Since then, the mass has progressed with the development of our ideas. As shownin the panel, divided according to the height at which each cloud is formed. This is why we divided the space for the clouds that we need for each role. This position is largely shaped into three parts and its boundaries are divided into giant rings.
As the building emphasizes facility elements more than the overall floor plan and cross-section, we put a lot of emphasis on detailed sections. First, the control ring. The primary role of the first-thought control ring is to form layers by wind so that clouds trapped by layers are not mixed in the membrane. The design concept was Dyson’s wingless fan. The way to divide the floor without installing any device between the building and the control ring is to blow high-pressure wind, the most similar product to this design was the cross section of the wingless fan. In other words, the artificial wind formed inside comes out of the curved wall and naturally divides the layers of clouds.
Next is the Wind Pressure Generator. This is an incidental facility element that raises clouds by generating artificial winds from blades, or fans, to help them reach the top floor. Basically, it can be raised to the upper floor due to the Bernoulli effect, but when the effects of temperature and air pressure are low, it converts the solar energy of the lower floor into electrical energy and artificially operates the wings to move clouds to the upper floor. There are wings in the middle of the passage over about 4km, making it easy to raise clouds formed at the bottom to the top. This process is most similar to the vent principle. In other words, for the pleasant environment of the building, the ventilation hole has the effect of sending the air outside, and we expected the effect of moving the low-rise air (cloud) to the upper floor by applying these elements to our building.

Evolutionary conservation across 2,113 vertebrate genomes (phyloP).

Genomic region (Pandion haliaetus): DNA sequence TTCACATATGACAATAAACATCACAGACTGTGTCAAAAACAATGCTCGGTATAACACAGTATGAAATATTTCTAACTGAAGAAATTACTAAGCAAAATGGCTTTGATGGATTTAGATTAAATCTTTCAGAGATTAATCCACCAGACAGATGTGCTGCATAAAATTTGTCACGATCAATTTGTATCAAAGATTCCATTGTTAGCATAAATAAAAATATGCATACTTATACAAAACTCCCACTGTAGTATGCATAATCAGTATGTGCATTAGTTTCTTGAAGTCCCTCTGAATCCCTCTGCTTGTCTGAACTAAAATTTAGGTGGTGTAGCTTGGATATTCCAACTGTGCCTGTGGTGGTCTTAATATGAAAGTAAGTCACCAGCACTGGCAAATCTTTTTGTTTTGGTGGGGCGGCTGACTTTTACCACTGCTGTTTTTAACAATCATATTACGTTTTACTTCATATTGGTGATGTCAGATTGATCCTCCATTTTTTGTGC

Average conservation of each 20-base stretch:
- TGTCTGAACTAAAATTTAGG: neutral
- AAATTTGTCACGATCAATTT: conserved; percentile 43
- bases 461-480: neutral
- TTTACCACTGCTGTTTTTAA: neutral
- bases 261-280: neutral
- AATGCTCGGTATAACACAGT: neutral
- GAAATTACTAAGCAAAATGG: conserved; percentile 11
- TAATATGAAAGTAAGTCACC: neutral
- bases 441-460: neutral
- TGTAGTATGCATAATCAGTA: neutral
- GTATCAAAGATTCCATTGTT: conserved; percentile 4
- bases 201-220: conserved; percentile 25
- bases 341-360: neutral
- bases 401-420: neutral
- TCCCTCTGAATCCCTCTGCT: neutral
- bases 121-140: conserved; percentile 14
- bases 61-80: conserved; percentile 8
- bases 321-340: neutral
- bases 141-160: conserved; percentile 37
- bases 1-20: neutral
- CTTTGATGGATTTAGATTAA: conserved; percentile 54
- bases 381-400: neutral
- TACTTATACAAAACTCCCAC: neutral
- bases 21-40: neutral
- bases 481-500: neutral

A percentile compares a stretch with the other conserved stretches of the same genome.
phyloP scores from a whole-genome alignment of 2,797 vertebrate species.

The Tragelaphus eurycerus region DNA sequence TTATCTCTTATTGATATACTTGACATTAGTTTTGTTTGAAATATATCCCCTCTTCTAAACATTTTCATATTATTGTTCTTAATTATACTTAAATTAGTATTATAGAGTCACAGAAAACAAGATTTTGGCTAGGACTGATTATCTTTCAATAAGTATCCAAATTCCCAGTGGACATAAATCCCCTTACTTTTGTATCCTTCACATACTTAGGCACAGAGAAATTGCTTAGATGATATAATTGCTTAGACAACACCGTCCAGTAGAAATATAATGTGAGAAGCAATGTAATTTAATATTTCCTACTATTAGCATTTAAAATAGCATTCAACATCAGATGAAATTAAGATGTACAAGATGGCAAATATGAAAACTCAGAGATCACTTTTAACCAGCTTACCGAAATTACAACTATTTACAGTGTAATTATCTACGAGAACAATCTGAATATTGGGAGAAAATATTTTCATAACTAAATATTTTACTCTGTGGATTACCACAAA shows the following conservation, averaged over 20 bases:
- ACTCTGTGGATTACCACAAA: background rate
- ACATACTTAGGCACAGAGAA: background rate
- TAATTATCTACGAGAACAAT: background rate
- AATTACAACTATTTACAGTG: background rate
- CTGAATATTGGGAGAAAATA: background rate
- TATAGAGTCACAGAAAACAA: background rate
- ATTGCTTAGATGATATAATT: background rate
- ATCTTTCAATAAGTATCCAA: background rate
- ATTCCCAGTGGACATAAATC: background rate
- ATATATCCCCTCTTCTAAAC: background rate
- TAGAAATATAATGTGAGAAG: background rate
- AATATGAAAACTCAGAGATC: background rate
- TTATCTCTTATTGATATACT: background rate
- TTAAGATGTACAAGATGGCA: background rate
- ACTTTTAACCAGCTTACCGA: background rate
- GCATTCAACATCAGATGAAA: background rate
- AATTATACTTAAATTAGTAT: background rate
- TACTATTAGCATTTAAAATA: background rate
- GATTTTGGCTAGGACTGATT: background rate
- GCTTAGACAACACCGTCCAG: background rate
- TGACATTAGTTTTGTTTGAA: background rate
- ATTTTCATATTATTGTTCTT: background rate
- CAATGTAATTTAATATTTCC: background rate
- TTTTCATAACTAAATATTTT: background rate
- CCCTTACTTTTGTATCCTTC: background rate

Finally, the Cloud Generator, the starting point for all facilities. This part only considered the efficiency of the facility without considering the design factor (the element under the deep sea, so the cloud formation process of our building turns seawater into pure water, heats it up to create clouds, and pumps it up to the top to create clouds. The Cloud Generator was bound to be huge simply to support a 4km building and build the largest installation. It is also designed to fit the concept of chimneys and waterspout mentioned earlier.
The specific shape is that the surface of the slab and glass surrounds the chimney that serves to lift the cloud. Holes are drilled throughout the mass so that the emitted sound can move smoothly, and the curved frame once again weaves the unstable shape. The lower part receives a complex load due to the amorphous upper part. For this reason, a lower end part that spreads widely is formed to alleviate the load, and water is drawn up as a whole.
Top: Create a smooth ceramic-like base surface based on several baselines through which the curved surface will pass. Create a curved frame based on the Base Surface. A second surface is created as another reference line and overlaps the base surface to form a perforated base polysurface.